According to the UCR, Hemet’s violent crime rate, and particularly its homicide rate, have long been elevated. This graph uses 2018-2020 UCR data to compare Hemet murder-wise with California, U.S. and a random sample of nine California cities with populations from 80,000-100,000.

     In line with its substantial murder rate, Hemet suffers from lots of gunplay, lethal and otherwise. These two graphs reflect a decade’s worth of officer-involved and civilian shooting incident data from the Gun Violence Archive:

And the Archive can add another civilian-on-civilian murder to Hemet’s toll. It happened on February 22, one day after police killed Mr. Frye. What’s more, it’s not only the city’s innocents who fall victim to their deranged fellow residents. On January 21, the eve of Lunar New Year, Hemet septuagenerian Huu Can Tran burst into a dance studio in Monterey Park, about an hour’s drive away. Armed with an assault-style pistol, he opened fire on a crowd with which he had once mingled, killing ten and wounding ten others. Tran later committed suicide.

     It’s not that Police Issues has an issue with the city. In a decade-and-a-half, none of our posts as much as mentioned Hemet. So when we heard about Mr. Drye’s tragic killing, we promptly turned to (what else?) Google. And what it revealed was quite disconcerting. Consider, for example, this October 7, 2019 headline from a well-known area media outlet, the Palm Springs Desert Sun:

Hemet, named one of “America's Most Miserable” cities,
has struggled since the Great Recession

Who named it that? None other than Business Insider. Check out its September 28, 2019 feature story, which ranks Hemet as no. 44 in its list of “The 50 most miserable cities in America, based on Census data.”

     Yikes. First responders are well aware of a city’s foibles. Hemet’s police officers know full well that their city’s rough edges present an elevated personal risk for both citizens and cops. Note that sobering frequency of officer-involved shootings, which falls just short of notoriously violent Compton (of which we have often written.) Could such things affect workplace attitudes? How could they not? Still, whatever their environs, the craft of policing demands that officers accept considerable personal risk. Here’s a bit of self-plagiarism from one of our very first posts, “When Cops Kill (Part II)”:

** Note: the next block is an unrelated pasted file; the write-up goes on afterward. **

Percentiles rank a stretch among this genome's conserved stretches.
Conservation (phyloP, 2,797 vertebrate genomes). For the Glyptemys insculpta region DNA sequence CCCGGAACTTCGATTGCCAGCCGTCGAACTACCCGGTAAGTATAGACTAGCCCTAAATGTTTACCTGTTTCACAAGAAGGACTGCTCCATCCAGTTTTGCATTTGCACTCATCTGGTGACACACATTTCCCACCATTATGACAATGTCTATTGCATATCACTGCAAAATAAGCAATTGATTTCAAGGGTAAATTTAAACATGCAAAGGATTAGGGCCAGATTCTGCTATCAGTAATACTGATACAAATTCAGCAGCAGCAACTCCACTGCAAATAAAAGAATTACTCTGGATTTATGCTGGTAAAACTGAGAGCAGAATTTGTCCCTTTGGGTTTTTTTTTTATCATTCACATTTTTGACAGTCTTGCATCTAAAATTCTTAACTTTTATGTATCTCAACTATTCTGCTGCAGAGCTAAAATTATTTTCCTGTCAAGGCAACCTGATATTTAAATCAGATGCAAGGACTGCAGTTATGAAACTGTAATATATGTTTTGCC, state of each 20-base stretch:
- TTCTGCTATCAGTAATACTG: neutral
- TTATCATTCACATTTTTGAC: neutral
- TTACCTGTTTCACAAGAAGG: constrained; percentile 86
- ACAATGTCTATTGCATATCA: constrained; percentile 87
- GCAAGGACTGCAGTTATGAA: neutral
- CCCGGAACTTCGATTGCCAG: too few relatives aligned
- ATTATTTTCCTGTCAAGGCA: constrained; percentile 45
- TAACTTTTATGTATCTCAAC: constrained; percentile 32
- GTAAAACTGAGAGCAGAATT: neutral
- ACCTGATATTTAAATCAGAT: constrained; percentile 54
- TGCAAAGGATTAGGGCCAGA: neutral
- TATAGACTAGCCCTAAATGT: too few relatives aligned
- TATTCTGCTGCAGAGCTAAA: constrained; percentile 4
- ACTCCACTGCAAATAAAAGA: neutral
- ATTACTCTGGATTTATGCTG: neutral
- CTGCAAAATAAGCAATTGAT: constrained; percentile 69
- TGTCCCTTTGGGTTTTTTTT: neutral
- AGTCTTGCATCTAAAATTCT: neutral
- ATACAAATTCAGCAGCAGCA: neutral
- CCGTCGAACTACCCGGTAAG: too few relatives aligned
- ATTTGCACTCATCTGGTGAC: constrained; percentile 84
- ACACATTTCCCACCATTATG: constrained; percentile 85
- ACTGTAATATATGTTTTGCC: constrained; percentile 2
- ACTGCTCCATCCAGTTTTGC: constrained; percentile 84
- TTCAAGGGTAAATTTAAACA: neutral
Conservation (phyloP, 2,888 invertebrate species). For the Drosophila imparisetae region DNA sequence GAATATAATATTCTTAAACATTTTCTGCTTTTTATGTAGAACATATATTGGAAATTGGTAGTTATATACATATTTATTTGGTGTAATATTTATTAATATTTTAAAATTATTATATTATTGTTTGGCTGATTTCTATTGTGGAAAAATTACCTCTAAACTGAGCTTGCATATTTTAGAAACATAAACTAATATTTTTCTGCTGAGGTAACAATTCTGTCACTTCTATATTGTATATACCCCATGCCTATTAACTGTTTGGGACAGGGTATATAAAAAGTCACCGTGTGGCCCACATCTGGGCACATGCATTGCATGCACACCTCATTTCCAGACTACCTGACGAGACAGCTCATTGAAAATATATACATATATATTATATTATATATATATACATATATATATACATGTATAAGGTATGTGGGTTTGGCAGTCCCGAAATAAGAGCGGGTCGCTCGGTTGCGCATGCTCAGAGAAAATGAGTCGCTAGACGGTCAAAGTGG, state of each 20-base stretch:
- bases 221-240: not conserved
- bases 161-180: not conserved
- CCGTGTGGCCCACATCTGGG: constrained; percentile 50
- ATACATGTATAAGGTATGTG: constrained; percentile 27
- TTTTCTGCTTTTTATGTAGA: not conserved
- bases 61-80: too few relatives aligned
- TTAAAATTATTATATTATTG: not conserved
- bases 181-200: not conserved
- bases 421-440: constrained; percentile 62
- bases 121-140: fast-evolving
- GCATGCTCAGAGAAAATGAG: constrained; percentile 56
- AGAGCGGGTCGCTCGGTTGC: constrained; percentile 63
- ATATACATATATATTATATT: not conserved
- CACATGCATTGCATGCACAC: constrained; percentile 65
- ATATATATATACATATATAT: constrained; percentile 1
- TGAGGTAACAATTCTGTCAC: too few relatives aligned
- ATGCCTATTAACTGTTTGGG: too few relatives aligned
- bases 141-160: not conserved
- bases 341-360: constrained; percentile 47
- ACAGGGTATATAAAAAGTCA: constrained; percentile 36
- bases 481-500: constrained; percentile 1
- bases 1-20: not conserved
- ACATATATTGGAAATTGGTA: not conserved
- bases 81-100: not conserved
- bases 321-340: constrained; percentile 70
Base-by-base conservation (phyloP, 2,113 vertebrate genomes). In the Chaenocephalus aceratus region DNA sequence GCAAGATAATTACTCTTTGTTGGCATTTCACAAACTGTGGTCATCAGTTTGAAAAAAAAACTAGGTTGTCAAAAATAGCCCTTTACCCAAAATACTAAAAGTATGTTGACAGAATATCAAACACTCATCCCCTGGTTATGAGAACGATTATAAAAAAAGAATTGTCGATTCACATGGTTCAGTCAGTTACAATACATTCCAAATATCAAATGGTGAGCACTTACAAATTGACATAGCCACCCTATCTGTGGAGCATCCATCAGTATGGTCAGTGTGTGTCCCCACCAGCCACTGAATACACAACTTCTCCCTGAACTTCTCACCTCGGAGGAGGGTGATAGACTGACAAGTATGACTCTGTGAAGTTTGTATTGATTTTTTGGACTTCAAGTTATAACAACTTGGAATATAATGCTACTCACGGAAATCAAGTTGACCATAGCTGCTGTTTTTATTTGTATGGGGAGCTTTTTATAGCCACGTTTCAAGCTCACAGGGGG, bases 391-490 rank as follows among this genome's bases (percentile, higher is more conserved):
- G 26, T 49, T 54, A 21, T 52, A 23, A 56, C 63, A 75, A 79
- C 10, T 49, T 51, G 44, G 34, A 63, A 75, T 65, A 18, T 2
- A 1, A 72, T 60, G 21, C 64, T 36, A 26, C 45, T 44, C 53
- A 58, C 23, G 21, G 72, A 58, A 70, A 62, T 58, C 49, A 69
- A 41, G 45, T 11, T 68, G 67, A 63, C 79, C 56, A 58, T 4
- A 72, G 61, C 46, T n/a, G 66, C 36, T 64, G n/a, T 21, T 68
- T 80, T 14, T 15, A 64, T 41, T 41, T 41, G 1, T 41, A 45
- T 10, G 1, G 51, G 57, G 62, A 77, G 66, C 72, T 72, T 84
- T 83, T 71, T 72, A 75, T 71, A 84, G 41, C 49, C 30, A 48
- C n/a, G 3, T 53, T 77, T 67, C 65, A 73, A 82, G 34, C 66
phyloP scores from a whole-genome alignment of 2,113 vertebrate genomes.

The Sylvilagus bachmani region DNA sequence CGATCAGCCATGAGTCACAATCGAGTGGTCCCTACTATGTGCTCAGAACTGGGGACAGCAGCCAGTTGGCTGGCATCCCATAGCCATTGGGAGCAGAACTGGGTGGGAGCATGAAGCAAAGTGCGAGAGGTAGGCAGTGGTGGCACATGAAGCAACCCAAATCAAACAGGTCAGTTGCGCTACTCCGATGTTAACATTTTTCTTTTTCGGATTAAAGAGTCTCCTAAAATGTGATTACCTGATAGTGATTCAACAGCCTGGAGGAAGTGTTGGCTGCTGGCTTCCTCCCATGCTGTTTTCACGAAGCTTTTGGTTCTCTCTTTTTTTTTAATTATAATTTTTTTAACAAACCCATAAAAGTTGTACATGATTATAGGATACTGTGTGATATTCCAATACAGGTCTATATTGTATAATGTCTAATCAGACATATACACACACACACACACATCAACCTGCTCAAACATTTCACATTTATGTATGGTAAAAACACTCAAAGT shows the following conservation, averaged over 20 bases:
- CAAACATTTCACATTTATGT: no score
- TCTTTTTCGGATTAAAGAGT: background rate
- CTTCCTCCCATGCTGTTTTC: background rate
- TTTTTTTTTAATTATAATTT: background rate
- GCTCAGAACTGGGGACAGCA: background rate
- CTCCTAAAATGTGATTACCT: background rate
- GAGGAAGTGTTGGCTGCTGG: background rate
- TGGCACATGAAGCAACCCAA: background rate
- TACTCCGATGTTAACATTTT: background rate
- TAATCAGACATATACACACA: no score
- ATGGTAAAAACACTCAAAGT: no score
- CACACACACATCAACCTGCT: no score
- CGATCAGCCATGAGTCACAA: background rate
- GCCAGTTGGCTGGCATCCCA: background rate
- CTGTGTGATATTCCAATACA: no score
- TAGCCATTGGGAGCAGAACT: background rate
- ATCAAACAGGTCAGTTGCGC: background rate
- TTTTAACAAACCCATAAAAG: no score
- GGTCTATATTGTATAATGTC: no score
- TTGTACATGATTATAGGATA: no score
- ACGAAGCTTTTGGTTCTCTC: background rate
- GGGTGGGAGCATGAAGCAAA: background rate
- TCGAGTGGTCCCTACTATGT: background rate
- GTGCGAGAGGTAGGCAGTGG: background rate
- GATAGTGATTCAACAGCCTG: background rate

Considering the situations that officers regularly face, where things are often not what they seem, they must be able to tolerate considerable risk.  In fact most do; if they didn’t our streets would be lined with dead citizens.  An overwhelming majority serve out their careers without killing anyone.  That’s not an indication, as some have implied, that they’re slackers.  On the contrary, it’s evidence that they’re sufficiently skilled, levelheaded and risk-tolerant to do their jobs without needlessly taking life.

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     Again, we know nothing about the officer who fired that shot. We’re troubled, though, by the account given by Mr. Drye’s wife. Did the officers at house #2 let her husband grab a gun and head to the back door without raising a stink? After all, they had to know what could happen. Or did Mr. Drye ignore their admonitions and behave as impulsively as the cop who gunned him down?

     Over the years, our Use of Force and Neighborhoods posts have cautioned about the lethal combination of uncompliant citizens and edgy cops that besets down-on-their-luck places like Hemet. Alas, in our badly polarized society, changing citizen hearts and minds is probably a non-starter. But cops might listen to reason. Addressing (and, hopefully, preventing) catastrophes such as what happened in Hemet requires honest, deep discussions about the police workplace and the personalities of both citizens and cops. And these examinations must become a topic not just for training, but for roll-calls and everyday chatter.

     Want a place to start? Here’s an essay. No charge!

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Neighborhood essays

What Were They Thinking? And…Why?     What’s Up With…Policing?     White on Black

A Recipe For Disaster     Place Matters     A Workplace Without Pity     Three (In?)explicable Shootings

Working Scared     When Cops Kill (Part II)